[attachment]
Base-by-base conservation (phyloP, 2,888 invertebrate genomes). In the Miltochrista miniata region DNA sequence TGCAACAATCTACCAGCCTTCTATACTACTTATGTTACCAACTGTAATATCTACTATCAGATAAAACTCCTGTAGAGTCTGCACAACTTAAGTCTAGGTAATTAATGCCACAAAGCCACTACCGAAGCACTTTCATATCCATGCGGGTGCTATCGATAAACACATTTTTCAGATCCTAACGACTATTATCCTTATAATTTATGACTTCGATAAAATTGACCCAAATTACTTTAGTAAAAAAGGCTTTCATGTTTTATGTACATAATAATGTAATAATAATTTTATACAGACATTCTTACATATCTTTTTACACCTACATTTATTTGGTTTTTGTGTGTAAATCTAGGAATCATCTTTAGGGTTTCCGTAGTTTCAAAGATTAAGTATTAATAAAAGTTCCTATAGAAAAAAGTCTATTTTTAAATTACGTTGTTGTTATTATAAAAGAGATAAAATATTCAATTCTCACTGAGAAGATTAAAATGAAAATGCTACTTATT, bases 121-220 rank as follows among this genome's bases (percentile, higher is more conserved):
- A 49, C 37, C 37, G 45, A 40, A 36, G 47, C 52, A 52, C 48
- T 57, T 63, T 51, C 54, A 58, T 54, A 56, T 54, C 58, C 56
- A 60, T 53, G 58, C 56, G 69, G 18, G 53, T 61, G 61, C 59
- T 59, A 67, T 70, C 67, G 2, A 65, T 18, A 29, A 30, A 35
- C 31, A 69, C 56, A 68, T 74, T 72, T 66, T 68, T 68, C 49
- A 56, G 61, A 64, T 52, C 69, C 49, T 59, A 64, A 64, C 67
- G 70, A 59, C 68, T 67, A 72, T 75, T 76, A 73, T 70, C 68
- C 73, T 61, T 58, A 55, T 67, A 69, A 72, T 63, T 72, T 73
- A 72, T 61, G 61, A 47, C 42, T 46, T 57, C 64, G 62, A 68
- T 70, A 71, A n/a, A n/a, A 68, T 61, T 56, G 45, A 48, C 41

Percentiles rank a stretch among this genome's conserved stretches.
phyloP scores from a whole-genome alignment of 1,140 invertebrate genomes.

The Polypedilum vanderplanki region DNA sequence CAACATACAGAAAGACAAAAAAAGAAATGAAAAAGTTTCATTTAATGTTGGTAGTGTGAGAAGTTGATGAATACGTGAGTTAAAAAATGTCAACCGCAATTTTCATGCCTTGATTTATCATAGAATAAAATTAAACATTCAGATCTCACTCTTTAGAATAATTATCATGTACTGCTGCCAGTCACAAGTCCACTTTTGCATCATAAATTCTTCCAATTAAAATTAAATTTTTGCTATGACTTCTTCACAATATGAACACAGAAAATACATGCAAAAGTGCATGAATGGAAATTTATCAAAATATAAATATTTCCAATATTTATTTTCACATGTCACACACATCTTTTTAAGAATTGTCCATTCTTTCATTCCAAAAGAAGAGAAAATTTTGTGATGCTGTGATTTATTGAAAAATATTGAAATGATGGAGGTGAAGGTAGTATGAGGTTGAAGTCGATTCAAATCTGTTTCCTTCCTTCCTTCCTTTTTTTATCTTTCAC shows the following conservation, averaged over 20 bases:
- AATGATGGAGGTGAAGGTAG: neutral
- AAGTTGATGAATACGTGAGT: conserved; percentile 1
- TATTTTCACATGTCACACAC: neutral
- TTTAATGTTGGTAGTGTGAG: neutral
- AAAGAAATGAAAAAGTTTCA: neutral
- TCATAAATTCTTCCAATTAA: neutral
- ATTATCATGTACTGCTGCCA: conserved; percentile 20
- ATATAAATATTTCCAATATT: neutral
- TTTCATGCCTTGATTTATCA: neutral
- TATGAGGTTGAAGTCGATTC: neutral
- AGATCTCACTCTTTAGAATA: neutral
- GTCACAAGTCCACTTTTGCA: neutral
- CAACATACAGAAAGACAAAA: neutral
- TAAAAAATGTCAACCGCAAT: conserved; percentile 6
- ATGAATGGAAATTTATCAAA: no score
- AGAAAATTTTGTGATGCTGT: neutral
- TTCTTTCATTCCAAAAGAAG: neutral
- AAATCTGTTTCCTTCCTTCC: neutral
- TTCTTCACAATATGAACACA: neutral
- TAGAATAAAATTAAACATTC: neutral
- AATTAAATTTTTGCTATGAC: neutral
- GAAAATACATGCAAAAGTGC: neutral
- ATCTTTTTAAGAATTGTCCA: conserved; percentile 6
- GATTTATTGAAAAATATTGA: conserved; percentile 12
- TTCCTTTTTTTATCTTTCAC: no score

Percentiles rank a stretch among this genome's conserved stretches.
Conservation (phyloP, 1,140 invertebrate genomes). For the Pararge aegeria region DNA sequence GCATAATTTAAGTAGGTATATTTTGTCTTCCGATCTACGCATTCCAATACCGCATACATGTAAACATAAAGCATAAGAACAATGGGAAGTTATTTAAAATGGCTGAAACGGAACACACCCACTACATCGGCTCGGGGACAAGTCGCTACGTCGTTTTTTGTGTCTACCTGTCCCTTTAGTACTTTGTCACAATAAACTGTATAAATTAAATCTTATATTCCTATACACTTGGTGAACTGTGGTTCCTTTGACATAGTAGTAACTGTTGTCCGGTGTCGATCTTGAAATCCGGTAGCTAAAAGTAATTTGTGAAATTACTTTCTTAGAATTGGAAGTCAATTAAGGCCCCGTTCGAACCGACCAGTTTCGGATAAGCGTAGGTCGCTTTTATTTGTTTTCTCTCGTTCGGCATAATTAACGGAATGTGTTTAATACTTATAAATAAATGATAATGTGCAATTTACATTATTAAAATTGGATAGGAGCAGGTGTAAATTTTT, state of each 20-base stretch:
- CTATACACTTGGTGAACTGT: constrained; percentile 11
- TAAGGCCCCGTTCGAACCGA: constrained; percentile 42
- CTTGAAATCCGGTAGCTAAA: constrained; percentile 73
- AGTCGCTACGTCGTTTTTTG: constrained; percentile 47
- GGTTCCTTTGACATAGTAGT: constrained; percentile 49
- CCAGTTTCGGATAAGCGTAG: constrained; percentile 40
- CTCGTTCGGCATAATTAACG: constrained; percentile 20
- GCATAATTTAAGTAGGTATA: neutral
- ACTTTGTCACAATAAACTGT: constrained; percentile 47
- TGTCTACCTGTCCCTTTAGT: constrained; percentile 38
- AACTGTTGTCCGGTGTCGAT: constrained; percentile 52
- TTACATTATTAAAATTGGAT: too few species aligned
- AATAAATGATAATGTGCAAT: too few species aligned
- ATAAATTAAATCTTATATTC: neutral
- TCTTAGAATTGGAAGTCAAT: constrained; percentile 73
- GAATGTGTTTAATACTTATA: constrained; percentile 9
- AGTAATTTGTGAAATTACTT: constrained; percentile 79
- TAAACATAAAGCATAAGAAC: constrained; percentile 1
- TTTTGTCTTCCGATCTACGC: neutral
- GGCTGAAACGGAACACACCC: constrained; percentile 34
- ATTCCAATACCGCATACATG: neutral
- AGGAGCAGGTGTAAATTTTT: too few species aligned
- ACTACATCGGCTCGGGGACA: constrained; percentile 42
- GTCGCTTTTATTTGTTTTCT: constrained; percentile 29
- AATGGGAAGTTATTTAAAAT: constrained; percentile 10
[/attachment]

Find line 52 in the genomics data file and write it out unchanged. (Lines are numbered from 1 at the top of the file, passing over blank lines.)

- AACTGTTGTCCGGTGTCGAT: constrained; percentile 52